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Europe crisis hits exports; growth lowest in 2 years

In a clear sign of the eurozone sovereign debt crisis impacting the Indian economy, growth in exports slipped to a mere 10.8 per cent at $19.9 billion in October this year, the lowest increase since the same month in 2009 when it contracted by 6.6 per cent.

In sharp contrast, imports grew at a much faster clip at 21.7 per cent to $39.5 billion during the month, especially owing to a spike in international prices of crude oil and vegetable oils - the two major commodities in which domestic consumption demand is largely met through imports. As a consequence, the trade deficit for October 2011 at $19.6 billion worked out to be the highest-ever for any single month in the last four years.

According to the provisional trade data released here on Tuesday, the slump in export growth to 10.8 per cent has been a sharp deceleration - from a peak of 82 per cent in July, to 44.25 per cent in August and to 36.36 per cent in September.

Commenting on the data, Commerce Secretary Rahul Khullar pointed to the grim scenario in the months ahead and said: “In any sector, it is the lowest in the last three months, deceleration is uniform…The picture is not going to be rosy for the next six months”.

However, thanks to the robust performance during the earlier months this fiscal, the cumulative growth in exports during April-October still look healthy at $179.8 billion, marking an increase of 46 per cent over the same period in the previous fiscal year. Alongside, imports during the seven-month period also posted a steady 31 per cent growth to $273.5 to leave a wide trade gap of $93.7 billion.

Expressing concern over the widening trade gap, Mr. Khullar said: “Balance of trade is something to be very worried about. Because at this rate, it is going to breach [the] $150 billion mark [for 2011-12]”.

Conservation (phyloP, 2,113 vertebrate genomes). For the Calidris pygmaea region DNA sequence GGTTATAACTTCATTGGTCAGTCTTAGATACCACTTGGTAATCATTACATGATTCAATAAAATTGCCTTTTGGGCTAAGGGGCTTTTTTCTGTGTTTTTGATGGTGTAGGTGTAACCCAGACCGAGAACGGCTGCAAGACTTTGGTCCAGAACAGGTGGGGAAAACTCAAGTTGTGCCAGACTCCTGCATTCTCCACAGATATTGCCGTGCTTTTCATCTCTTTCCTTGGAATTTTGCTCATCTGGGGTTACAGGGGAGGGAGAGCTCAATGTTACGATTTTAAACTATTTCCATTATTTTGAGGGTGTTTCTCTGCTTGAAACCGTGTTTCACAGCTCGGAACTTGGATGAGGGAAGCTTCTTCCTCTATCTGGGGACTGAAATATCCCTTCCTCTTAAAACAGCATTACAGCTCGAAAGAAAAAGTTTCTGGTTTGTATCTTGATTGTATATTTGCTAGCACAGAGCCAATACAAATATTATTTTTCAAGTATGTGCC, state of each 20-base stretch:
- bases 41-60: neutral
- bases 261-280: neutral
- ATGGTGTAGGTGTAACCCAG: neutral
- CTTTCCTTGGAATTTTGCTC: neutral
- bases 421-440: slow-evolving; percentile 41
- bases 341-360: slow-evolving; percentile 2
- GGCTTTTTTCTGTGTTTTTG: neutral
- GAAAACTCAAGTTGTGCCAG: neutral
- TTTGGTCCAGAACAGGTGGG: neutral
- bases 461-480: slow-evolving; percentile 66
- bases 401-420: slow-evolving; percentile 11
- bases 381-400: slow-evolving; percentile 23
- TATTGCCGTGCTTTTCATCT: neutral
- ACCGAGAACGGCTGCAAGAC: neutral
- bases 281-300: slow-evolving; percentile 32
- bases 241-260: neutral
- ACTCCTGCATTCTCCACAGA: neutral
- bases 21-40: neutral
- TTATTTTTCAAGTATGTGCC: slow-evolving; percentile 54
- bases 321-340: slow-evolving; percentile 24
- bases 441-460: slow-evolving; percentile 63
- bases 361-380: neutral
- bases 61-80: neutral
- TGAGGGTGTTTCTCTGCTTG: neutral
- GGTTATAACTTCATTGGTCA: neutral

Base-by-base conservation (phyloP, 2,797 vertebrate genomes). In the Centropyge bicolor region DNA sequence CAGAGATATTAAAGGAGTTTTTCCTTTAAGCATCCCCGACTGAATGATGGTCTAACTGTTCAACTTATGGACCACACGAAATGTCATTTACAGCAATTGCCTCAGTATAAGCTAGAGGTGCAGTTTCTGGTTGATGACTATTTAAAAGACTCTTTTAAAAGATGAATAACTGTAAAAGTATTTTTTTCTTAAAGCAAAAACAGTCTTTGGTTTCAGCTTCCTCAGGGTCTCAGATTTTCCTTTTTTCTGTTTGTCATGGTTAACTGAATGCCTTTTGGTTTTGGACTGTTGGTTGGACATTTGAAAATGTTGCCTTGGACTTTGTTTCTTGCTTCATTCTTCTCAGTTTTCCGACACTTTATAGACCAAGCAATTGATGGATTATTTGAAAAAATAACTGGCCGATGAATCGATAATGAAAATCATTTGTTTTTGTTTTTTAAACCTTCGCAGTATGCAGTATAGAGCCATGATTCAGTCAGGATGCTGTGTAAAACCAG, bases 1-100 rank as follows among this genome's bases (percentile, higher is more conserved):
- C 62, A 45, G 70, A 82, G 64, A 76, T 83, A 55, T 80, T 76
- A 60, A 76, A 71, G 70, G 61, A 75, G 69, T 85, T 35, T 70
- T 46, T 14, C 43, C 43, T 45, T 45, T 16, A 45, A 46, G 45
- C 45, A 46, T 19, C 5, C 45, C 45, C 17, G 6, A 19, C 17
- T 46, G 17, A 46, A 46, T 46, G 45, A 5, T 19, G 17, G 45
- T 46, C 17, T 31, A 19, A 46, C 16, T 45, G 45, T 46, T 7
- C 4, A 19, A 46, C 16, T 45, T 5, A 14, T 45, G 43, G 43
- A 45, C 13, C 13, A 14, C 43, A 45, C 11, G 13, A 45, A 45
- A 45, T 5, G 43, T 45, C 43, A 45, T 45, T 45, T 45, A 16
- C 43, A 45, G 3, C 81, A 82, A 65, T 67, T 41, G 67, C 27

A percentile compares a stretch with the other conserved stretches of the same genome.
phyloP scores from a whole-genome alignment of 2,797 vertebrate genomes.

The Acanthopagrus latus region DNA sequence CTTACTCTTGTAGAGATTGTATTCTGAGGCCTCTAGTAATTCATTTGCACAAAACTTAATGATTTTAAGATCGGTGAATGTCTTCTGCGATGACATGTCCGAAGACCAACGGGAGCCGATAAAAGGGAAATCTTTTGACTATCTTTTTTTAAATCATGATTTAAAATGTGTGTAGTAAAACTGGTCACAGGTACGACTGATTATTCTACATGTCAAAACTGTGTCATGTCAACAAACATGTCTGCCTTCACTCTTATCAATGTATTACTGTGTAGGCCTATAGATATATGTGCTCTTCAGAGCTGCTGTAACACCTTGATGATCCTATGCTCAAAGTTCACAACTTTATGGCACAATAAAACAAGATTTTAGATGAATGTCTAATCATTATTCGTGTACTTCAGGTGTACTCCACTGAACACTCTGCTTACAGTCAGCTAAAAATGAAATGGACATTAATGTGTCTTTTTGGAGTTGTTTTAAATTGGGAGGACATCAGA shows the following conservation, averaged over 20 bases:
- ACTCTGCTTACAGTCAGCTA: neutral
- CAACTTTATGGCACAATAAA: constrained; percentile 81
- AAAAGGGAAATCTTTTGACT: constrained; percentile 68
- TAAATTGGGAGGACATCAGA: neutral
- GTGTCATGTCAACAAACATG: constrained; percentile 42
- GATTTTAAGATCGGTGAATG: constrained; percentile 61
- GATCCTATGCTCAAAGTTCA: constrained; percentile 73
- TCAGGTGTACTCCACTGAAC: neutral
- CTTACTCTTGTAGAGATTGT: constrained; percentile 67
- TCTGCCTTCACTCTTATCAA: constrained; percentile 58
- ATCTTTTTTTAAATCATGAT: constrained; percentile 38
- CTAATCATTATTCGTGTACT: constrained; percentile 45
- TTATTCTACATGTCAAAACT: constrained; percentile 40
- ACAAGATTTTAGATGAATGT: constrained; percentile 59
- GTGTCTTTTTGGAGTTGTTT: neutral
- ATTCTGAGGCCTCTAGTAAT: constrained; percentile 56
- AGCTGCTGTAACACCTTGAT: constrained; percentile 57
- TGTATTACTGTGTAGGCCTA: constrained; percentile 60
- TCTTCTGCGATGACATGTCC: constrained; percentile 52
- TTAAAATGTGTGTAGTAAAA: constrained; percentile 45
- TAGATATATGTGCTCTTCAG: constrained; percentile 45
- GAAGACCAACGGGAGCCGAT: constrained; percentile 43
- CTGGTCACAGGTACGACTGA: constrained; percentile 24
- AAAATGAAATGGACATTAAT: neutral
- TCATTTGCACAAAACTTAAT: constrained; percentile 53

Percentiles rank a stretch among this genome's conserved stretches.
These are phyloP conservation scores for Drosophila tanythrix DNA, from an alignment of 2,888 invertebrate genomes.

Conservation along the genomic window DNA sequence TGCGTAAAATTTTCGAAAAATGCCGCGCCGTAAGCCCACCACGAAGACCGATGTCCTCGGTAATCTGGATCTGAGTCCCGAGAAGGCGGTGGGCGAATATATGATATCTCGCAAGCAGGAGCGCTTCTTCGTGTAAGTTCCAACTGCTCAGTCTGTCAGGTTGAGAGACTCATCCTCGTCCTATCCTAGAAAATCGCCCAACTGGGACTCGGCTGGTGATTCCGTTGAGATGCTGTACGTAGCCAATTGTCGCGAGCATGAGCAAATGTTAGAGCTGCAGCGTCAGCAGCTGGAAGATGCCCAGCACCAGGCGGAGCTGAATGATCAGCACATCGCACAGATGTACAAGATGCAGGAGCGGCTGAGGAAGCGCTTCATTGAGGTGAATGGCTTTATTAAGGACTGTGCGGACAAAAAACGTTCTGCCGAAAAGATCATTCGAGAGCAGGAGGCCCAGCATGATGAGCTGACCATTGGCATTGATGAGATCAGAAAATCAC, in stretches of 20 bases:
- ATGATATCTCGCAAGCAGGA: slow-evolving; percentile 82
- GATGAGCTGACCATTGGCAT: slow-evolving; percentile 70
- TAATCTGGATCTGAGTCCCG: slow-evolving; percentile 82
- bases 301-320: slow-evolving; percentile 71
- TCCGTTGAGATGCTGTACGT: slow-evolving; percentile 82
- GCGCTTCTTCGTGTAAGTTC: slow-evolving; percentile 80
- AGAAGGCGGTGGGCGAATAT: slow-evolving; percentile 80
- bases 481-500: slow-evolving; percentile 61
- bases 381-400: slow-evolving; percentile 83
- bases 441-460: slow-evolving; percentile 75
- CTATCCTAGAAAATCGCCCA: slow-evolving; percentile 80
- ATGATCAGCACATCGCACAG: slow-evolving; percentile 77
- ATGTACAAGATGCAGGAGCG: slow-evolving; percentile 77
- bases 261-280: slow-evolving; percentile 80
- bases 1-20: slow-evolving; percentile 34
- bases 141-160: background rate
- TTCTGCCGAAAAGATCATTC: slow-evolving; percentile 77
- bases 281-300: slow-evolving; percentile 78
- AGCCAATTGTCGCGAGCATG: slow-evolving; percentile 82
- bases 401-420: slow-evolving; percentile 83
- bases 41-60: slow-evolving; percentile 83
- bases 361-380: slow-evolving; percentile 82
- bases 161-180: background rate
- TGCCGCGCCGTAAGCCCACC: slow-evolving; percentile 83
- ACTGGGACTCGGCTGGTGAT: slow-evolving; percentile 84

As per the official data, the export sectors which have performed well during the April-October period this year are engineering with a growth of 89.6 per cent at $51.4 billion; petroleum and oil products 51 per cent ($31.9 billion); cotton 22 per cent ($3.99 billion); electronics 50 per cent ($6.4 billion); and readymade garments 31 per cent ($7.7 billion).

However, during October alone, sectors which depend heavily on European markets have been severely impacted. In particular, the electronic goods sector, a major chunk of which is exported to Europe, has witnessed a sharp dip in growth by 18 per cent. “Clearly, that is where the growth has contracted...effect of what is happening there,” Mr. Khullar said.

Reacting to the sharp dip in export growth in October, Federation of Indian Export Organisations (FIEO) President Ramu Deora said that the trade numbers have not come as a surprise. For, looking at the global economic developments, he had projected earlier that exports would suffer during the third and fourth quarters of the current fiscal.

Of special concern, he said, was the drop in export values of engineering and petroleum products. And, with the eurozone crisis spreading in the next couple of months, a pick-up in exports would be more difficult.

Making out a case for incentives, the FIEO chief said that the government should provide full support to exports by providing export credit at 7 per cent and make available foreign currency credit at 200 basis points above Libor (London Inter-Bank Offered Rate) to help the exporting community survive in tough conditions.

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